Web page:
During one of my lessons last week I mentioned a certain player, who he is, where he played, etc. The student then asked “How is it that you know so much about these kinds of things?” I mentioned a couple of professional journals and websites, and the student indicated that he was unfamiliar with these. Until this point, I had been taking for granted that students were aware of the various resources available to them, when in fact not all of them were—and how could they be, if I had not told them? This week’s post is an effort to remedy that omission.
This list by no means comprehensive, and to a certain extent duplicates the links and bibliography found on my website at Ole Miss. What I have done here is reduce those lists to materials with which someone that has done very little low brass-related reading should begin.
There are a number of music and brass-related organizations which can be useful to low brass players. For most, the primary benefit of membership in such groups is their journals, which in most cases are mailed on a quarterly basis. While not every article in these publications will be of interest to every individual player, and while some articles are better than others, overall these journals are a good way to stay abreast of developments in the low brass world, including “who’s who,” new research, and new music and recordings.
International Trombone Association
Founded in 1972, the ITA is “dedicated to the Artistic Advancement of Trombone Teaching, Performance, and Literature.” The ITA sponsors the annual International Trombone Festival, and publishes the quarterly ITA Journal. Recently, the ITA Journal archives have been placed online, and are available to members. That alone might be worth the price of membership!
International Tuba-Euphonium Association
Formerly known as the Tubists Universal Brotherhood Association (TUBA), the ITEA “is a worldwide organization of musicians whose purpose is to maintain a liason among those who take a significant interest in the instruments of the tuba and euphonium family – their development, literature, pedagogy, and performance.” Like the ITA, the ITEA publishes a quarterly journal, sponsors a biannual International Tuba-Euphonium Conference (and regional events in the “off years”). Also like the ITA, back issues of the journal can be read by members online.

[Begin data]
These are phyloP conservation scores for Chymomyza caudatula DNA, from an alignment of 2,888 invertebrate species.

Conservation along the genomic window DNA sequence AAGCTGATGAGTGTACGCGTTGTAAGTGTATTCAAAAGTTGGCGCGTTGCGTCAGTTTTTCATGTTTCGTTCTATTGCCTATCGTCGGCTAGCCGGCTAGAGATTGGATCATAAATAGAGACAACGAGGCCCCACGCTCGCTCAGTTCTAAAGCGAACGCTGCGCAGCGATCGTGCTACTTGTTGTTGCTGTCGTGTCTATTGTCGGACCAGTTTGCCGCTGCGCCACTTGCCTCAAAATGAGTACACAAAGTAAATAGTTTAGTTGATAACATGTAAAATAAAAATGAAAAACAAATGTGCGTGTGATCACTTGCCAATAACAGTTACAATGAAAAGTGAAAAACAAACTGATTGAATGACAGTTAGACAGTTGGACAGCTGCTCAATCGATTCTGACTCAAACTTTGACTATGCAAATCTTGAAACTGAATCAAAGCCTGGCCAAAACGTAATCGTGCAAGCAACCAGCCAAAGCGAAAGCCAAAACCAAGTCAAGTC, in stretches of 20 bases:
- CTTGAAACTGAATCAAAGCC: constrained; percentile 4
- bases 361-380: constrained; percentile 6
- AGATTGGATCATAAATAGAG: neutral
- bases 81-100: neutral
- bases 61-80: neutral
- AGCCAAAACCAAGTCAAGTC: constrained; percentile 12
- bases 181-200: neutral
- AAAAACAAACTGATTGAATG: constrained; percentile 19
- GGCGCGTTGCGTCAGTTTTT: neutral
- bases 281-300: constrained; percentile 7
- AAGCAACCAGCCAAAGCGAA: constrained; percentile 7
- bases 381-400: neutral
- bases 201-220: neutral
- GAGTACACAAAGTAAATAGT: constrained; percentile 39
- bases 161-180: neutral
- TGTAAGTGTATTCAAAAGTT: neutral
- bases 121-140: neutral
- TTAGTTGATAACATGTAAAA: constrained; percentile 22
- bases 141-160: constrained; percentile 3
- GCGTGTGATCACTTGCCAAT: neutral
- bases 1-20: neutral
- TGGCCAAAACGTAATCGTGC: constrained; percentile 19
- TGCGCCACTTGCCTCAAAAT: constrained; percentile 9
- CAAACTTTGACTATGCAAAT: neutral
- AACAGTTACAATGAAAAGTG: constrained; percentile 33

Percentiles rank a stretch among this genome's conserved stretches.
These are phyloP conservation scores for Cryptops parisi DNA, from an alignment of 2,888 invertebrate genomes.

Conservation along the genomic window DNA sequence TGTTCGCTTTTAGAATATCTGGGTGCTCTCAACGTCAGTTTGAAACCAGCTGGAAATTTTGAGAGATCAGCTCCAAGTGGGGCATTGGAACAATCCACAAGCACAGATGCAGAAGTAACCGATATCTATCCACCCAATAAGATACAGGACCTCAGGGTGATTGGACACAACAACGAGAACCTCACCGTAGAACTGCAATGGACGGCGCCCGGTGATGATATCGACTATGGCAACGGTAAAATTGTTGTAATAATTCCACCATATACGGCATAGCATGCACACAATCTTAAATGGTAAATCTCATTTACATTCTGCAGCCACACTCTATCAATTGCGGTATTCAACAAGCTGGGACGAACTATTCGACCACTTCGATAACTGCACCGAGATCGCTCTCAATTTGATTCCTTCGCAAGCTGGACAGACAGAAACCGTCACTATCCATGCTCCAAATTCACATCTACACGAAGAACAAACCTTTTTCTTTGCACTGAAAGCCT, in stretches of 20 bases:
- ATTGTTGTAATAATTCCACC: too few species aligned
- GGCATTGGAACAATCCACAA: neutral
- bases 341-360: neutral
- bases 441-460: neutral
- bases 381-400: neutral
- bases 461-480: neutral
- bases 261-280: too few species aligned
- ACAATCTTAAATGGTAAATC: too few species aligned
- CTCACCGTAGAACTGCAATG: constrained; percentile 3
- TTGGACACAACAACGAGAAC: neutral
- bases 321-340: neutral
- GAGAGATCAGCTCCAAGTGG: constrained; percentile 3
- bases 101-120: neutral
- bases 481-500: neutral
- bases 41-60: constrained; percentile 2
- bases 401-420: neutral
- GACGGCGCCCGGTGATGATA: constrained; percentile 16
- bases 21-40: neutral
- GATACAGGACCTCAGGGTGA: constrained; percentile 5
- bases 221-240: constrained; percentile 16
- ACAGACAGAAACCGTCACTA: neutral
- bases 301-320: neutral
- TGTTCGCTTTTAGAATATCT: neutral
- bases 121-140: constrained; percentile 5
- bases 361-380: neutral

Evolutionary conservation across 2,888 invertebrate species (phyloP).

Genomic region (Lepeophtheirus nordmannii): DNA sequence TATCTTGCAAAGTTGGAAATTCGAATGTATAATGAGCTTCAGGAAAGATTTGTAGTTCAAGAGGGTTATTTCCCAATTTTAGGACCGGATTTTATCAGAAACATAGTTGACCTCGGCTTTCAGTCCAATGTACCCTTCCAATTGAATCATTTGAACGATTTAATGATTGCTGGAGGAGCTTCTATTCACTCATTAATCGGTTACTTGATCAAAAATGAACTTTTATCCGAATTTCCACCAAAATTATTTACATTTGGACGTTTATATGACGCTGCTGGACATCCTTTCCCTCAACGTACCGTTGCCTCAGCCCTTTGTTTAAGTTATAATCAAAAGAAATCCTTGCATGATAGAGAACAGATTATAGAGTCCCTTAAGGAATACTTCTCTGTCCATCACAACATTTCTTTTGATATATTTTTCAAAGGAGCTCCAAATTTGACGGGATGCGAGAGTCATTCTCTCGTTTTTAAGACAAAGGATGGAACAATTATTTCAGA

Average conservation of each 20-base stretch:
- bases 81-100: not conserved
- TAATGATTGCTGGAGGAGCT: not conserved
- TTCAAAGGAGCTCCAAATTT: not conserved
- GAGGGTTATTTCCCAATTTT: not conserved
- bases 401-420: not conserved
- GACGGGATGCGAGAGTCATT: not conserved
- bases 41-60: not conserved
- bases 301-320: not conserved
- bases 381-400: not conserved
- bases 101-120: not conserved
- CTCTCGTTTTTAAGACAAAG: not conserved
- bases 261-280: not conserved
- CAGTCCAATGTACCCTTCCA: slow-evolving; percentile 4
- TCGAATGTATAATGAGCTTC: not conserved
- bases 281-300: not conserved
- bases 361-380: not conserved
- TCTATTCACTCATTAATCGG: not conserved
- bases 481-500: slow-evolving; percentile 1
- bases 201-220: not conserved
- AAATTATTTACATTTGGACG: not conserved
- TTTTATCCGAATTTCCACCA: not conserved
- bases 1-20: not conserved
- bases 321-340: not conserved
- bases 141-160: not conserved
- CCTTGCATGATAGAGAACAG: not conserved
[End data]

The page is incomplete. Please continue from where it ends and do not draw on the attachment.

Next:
The HBS is more “scholarly” than the above organizations, with its activities and publications directed primarily towards those interested in “academic” study of brass instruments. The HBS Journal is published only once per year, but is a large, book-length publication each year, with a number of interesting and well-researched articles and reviews. The HBS also publishes a number of books.
Besides the websites of the organizations listed above, the following links lead to sites of interest to those wanting to learn more about low brass.
TTF is a great place to learn useful (and sometimes not so useful) information about trombone and low brass playing (and other things). Like any discussion forum, pretty much anyone can post here, so it is necessary to view the information one reads here with a certain amount of skepticism.
There are a number of resources available here, including the TubeNet BBS. Like The Trombone Forum above, this is a discussion forum with posts from a variety of individuals. In recent months it has become increasingly necessary to “filter” the information read here, but still useful tidbits can be gleaned by the careful reader.
This site, maintained by former US Coast Guard Band solo euphoniumist David Werden, offers many free articles and listings, as well as a discussion forum. The Euphonium Music Guide found here is especially useful.